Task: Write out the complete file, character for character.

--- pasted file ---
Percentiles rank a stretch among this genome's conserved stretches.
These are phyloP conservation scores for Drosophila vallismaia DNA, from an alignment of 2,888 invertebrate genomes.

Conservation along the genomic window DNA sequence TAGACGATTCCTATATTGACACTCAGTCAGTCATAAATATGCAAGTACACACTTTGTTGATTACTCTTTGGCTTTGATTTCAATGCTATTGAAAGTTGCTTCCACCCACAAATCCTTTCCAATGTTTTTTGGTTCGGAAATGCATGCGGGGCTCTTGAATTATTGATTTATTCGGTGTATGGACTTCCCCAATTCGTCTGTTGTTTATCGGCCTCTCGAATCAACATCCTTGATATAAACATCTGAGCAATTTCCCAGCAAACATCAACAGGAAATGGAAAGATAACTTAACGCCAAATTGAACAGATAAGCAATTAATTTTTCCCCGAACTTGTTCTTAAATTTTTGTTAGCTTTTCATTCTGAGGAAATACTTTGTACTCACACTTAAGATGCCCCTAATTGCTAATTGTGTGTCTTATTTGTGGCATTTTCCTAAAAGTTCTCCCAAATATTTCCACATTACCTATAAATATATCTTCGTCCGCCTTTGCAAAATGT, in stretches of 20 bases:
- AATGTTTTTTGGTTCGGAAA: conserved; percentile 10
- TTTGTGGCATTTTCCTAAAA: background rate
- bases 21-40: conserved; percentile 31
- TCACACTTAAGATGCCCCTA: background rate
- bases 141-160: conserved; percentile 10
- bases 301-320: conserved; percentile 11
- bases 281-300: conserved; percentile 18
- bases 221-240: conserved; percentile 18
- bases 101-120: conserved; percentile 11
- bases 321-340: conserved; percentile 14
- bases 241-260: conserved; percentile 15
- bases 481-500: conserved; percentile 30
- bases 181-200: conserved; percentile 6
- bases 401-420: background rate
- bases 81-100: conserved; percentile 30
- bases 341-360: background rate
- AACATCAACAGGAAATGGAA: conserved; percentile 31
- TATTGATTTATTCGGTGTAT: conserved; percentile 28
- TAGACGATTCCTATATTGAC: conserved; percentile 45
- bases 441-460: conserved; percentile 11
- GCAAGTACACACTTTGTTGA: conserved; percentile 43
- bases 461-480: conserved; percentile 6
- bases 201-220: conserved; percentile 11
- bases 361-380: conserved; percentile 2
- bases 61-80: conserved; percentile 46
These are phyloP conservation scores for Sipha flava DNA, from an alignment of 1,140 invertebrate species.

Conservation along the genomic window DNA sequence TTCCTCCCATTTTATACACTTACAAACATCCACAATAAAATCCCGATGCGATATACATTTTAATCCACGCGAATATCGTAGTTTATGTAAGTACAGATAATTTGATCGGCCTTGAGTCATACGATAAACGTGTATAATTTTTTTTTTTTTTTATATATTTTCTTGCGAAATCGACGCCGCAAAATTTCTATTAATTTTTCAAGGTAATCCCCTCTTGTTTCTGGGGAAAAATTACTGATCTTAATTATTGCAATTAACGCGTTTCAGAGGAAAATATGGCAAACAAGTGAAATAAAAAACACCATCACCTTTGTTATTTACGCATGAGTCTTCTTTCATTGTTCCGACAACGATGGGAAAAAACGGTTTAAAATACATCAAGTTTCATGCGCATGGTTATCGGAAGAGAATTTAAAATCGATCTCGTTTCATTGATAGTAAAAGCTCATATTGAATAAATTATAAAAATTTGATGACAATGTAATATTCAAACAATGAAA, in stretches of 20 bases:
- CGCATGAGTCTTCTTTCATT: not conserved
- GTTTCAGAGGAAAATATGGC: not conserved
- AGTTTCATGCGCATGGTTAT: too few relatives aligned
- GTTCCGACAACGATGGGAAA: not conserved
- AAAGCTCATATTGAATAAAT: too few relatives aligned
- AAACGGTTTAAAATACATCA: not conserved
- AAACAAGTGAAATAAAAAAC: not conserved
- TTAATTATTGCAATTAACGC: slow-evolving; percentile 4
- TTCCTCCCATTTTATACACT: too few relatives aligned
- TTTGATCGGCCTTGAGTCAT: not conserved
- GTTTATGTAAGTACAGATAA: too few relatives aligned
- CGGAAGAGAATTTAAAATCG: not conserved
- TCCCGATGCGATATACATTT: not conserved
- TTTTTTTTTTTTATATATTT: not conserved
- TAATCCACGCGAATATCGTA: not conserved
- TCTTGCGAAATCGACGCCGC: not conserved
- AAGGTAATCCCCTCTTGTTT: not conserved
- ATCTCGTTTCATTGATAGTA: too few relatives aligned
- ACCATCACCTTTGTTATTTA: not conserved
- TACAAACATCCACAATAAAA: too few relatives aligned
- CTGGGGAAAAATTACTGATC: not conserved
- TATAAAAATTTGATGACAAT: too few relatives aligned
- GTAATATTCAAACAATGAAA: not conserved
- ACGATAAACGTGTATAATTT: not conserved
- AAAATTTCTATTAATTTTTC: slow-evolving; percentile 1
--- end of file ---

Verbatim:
Percentiles rank a stretch among this genome's conserved stretches.
These are phyloP conservation scores for Drosophila vallismaia DNA, from an alignment of 2,888 invertebrate genomes.

Conservation along the genomic window DNA sequence TAGACGATTCCTATATTGACACTCAGTCAGTCATAAATATGCAAGTACACACTTTGTTGATTACTCTTTGGCTTTGATTTCAATGCTATTGAAAGTTGCTTCCACCCACAAATCCTTTCCAATGTTTTTTGGTTCGGAAATGCATGCGGGGCTCTTGAATTATTGATTTATTCGGTGTATGGACTTCCCCAATTCGTCTGTTGTTTATCGGCCTCTCGAATCAACATCCTTGATATAAACATCTGAGCAATTTCCCAGCAAACATCAACAGGAAATGGAAAGATAACTTAACGCCAAATTGAACAGATAAGCAATTAATTTTTCCCCGAACTTGTTCTTAAATTTTTGTTAGCTTTTCATTCTGAGGAAATACTTTGTACTCACACTTAAGATGCCCCTAATTGCTAATTGTGTGTCTTATTTGTGGCATTTTCCTAAAAGTTCTCCCAAATATTTCCACATTACCTATAAATATATCTTCGTCCGCCTTTGCAAAATGT, in stretches of 20 bases:
- AATGTTTTTTGGTTCGGAAA: conserved; percentile 10
- TTTGTGGCATTTTCCTAAAA: background rate
- bases 21-40: conserved; percentile 31
- TCACACTTAAGATGCCCCTA: background rate
- bases 141-160: conserved; percentile 10
- bases 301-320: conserved; percentile 11
- bases 281-300: conserved; percentile 18
- bases 221-240: conserved; percentile 18
- bases 101-120: conserved; percentile 11
- bases 321-340: conserved; percentile 14
- bases 241-260: conserved; percentile 15
- bases 481-500: conserved; percentile 30
- bases 181-200: conserved; percentile 6
- bases 401-420: background rate
- bases 81-100: conserved; percentile 30
- bases 341-360: background rate
- AACATCAACAGGAAATGGAA: conserved; percentile 31
- TATTGATTTATTCGGTGTAT: conserved; percentile 28
- TAGACGATTCCTATATTGAC: conserved; percentile 45
- bases 441-460: conserved; percentile 11
- GCAAGTACACACTTTGTTGA: conserved; percentile 43
- bases 461-480: conserved; percentile 6
- bases 201-220: conserved; percentile 11
- bases 361-380: conserved; percentile 2
- bases 61-80: conserved; percentile 46
These are phyloP conservation scores for Sipha flava DNA, from an alignment of 1,140 invertebrate species.

Conservation along the genomic window DNA sequence TTCCTCCCATTTTATACACTTACAAACATCCACAATAAAATCCCGATGCGATATACATTTTAATCCACGCGAATATCGTAGTTTATGTAAGTACAGATAATTTGATCGGCCTTGAGTCATACGATAAACGTGTATAATTTTTTTTTTTTTTTATATATTTTCTTGCGAAATCGACGCCGCAAAATTTCTATTAATTTTTCAAGGTAATCCCCTCTTGTTTCTGGGGAAAAATTACTGATCTTAATTATTGCAATTAACGCGTTTCAGAGGAAAATATGGCAAACAAGTGAAATAAAAAACACCATCACCTTTGTTATTTACGCATGAGTCTTCTTTCATTGTTCCGACAACGATGGGAAAAAACGGTTTAAAATACATCAAGTTTCATGCGCATGGTTATCGGAAGAGAATTTAAAATCGATCTCGTTTCATTGATAGTAAAAGCTCATATTGAATAAATTATAAAAATTTGATGACAATGTAATATTCAAACAATGAAA, in stretches of 20 bases:
- CGCATGAGTCTTCTTTCATT: not conserved
- GTTTCAGAGGAAAATATGGC: not conserved
- AGTTTCATGCGCATGGTTAT: too few relatives aligned
- GTTCCGACAACGATGGGAAA: not conserved
- AAAGCTCATATTGAATAAAT: too few relatives aligned
- AAACGGTTTAAAATACATCA: not conserved
- AAACAAGTGAAATAAAAAAC: not conserved
- TTAATTATTGCAATTAACGC: slow-evolving; percentile 4
- TTCCTCCCATTTTATACACT: too few relatives aligned
- TTTGATCGGCCTTGAGTCAT: not conserved
- GTTTATGTAAGTACAGATAA: too few relatives aligned
- CGGAAGAGAATTTAAAATCG: not conserved
- TCCCGATGCGATATACATTT: not conserved
- TTTTTTTTTTTTATATATTT: not conserved
- TAATCCACGCGAATATCGTA: not conserved
- TCTTGCGAAATCGACGCCGC: not conserved
- AAGGTAATCCCCTCTTGTTT: not conserved
- ATCTCGTTTCATTGATAGTA: too few relatives aligned
- ACCATCACCTTTGTTATTTA: not conserved
- TACAAACATCCACAATAAAA: too few relatives aligned
- CTGGGGAAAAATTACTGATC: not conserved
- TATAAAAATTTGATGACAAT: too few relatives aligned
- GTAATATTCAAACAATGAAA: not conserved
- ACGATAAACGTGTATAATTT: not conserved
- AAAATTTCTATTAATTTTTC: slow-evolving; percentile 1